Projectile Motion problem (is my textbook wrong?)

  • #1

Homework Statement


"A slingshot fires a stone horizontally from a tower 32 metres high, and it lands 135 metres from the foot of the tower. What was the speed at which it left the slingshot?"
Verticle Height = 32m
Horizontal Distance = 135m

The Attempt at a Solution


I first calculated the time the rock is in the air using t=sqrt(2s/g). I got 2.55s which is the same as the textbook. However, the textbook then calculates the velocity of the rock using s/t. They get an answer of 53m/s. However this is where I'm confused: isn't this calculating the average speed of the stone?

Alternatively, I calculated the inital velocity of the stone using s=(Vi)(t) + 0.5(a)(t^2). You know all variables in this equation (s=135m, t = 2.55s, a = 9.8m/s^2) so I just rearranged to find the inital velocity.

I'm a self-taught beginner at Physics who just needs a little help with this question :(
 

Answers and Replies

  • #2
gneill
Mentor
20,925
2,866

Homework Statement


"A slingshot fires a stone horizontally from a tower 32 metres high, and it lands 135 metres from the foot of the tower. What was the speed at which it left the slingshot?"
Verticle Height = 32m
Horizontal Distance = 135m

The Attempt at a Solution


I first calculated the time the rock is in the air using t=sqrt(2s/g). I got 2.55s which is the same as the textbook. However, the textbook then calculates the velocity of the rock using s/t. They get an answer of 53m/s. However this is where I'm confused: isn't this calculating the average speed of the stone?

Alternatively, I calculated the inital velocity of the stone using s=(Vi)(t) + 0.5(a)(t^2). You know all variables in this equation (s=135m, t = 2.55s, a = 9.8m/s^2) so I just rearranged to find the inital velocity.

I'm a self-taught beginner at Physics who just needs a little help with this question :(

In what direction (horizontal or vertical) does the acceleration due to gravity apply? Does the rock change speed in the horizontal direction?
 
  • #3
"In what direction (horizontal or vertical) does the acceleration due to gravity apply? Does the rock change speed in the horizontal direction? "

Both? I guess if you're throwing something horizontally wouldn't it slowly fall as a result of the gravitational force? I honestly don't know :( And wouldn't the rock eventually slow down? Or is it because it is constantly going the same horizontal speed and eventually hits the ground because of gravity pushing down on it?

That sounded confusing: Im trying to say that if the rock is constantly going at the same horizontal speed what causes it to fall and stop?
 
  • #4
CWatters
Science Advisor
Homework Helper
Gold Member
10,533
2,298
Gravity accelerates the stone in the vertical direction but there is nothing that would cause it to accelerate in the horizontal direction. So the horizontal component of the stones velocity is constant (ignoring air resistance).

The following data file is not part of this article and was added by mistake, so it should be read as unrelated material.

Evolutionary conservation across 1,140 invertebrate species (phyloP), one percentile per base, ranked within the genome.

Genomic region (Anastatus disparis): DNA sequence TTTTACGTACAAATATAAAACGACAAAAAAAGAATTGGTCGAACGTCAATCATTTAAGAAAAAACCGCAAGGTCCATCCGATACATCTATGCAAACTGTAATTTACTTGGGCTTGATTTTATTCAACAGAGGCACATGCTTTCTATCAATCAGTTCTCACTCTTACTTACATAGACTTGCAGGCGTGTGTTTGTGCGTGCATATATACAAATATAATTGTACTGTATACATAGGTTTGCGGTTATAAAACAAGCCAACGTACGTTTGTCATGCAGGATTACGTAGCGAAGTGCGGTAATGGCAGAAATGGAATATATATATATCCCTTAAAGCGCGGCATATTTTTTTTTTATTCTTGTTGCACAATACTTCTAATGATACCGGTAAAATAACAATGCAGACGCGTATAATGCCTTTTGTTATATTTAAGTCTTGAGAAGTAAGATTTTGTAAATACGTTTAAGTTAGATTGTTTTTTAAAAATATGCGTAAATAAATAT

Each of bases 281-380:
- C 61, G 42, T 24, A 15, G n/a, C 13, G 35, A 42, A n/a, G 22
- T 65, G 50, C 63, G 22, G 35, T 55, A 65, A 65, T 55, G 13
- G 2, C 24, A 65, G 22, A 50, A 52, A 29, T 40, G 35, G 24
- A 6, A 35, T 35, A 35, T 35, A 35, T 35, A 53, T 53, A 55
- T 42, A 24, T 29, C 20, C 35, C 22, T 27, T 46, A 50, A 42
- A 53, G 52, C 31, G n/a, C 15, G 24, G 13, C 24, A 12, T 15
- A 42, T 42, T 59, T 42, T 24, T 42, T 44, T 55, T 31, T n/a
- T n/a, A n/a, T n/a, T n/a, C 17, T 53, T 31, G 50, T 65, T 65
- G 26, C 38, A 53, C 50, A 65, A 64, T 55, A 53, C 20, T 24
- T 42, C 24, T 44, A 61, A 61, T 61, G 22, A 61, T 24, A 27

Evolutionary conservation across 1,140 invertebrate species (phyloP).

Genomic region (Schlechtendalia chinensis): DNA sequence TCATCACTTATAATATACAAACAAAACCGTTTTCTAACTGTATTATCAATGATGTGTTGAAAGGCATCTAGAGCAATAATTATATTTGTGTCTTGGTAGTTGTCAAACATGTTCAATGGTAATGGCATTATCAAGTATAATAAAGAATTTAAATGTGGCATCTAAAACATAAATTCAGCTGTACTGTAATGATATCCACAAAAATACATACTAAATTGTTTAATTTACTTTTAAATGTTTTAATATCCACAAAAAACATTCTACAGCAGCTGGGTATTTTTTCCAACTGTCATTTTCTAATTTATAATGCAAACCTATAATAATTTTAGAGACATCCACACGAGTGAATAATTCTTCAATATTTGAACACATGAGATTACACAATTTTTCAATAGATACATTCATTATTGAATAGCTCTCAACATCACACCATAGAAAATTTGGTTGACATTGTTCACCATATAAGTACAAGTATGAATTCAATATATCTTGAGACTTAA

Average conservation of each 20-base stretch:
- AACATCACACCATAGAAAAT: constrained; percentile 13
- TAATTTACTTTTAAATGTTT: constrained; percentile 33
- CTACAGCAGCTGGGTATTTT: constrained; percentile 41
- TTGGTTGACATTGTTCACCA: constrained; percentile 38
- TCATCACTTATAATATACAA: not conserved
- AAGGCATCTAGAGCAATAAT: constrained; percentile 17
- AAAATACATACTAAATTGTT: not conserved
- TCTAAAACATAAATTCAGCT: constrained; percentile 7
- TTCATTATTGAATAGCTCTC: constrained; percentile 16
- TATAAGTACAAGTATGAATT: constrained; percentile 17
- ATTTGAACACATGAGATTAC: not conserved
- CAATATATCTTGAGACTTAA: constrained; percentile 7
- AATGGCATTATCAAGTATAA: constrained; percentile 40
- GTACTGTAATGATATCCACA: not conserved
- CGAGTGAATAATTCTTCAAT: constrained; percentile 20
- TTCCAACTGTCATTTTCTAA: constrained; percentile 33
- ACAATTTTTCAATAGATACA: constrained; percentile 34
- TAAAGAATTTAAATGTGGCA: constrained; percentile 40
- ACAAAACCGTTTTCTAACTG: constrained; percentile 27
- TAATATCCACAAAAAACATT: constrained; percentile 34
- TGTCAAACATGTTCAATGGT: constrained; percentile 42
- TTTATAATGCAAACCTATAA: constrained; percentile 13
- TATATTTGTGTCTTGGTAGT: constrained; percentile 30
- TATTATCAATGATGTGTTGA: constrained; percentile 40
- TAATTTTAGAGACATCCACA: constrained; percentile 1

• #5
1,065
10
Yes the rock keep on moving in horizontal and vertical motion until it is stopped by the ground.
It's not the average motion but the sum of 2 motions(vectors), vertical and horizontal motion.
 
  • #6
This makes much more sense now! Thanks! :)
 
  • #7
CWatters
Science Advisor
Homework Helper
Gold Member
10,533
2,298
There are sereral variants of this question that come up in exams. They typically involve cannon balls being fired up in the air or rolled of the edge of a table of some such. You get to write equations for the horizontal and vertical velocity and are asked to solve them to find some unknown. The first few times you get these problems it may appear as if you don't have enough information to solve the equations but the trick is to look to see what you can get from the start or end conditions. For example if you fire a cannon ball up into the air at an angle there will be a point at which the vertical component of it's velocity falls to zero and it starts to come down again even if the horizontal velocity is a constant 1000mph. Its these extra/end conditions that are usually the key to solving the problem.
 
  • #8
Another question: "You drive a car 45 miles north 30° west. How much further west are you?"

I drew it so the angle is 30 degrees with the x axis and then used (cos 30)(45) to find the distance west. My textbook uses cos 60 x 45! :( why am I incorrect?
 

Attachments

  • IMG_00000419.jpg
    IMG_00000419.jpg
    21.4 KB · Views: 390

Related Threads on Projectile Motion problem (is my textbook wrong?)

Replies
3
Views
1K
Replies
3
Views
3K
Replies
2
Views
1K
Replies
3
Views
1K
Replies
12
Views
764
Replies
9
Views
1K
  • Last Post
Replies
7
Views
4K
Replies
7
Views
1K
  • Last Post
Replies
11
Views
793
  • Last Post
Replies
2
Views
458
Top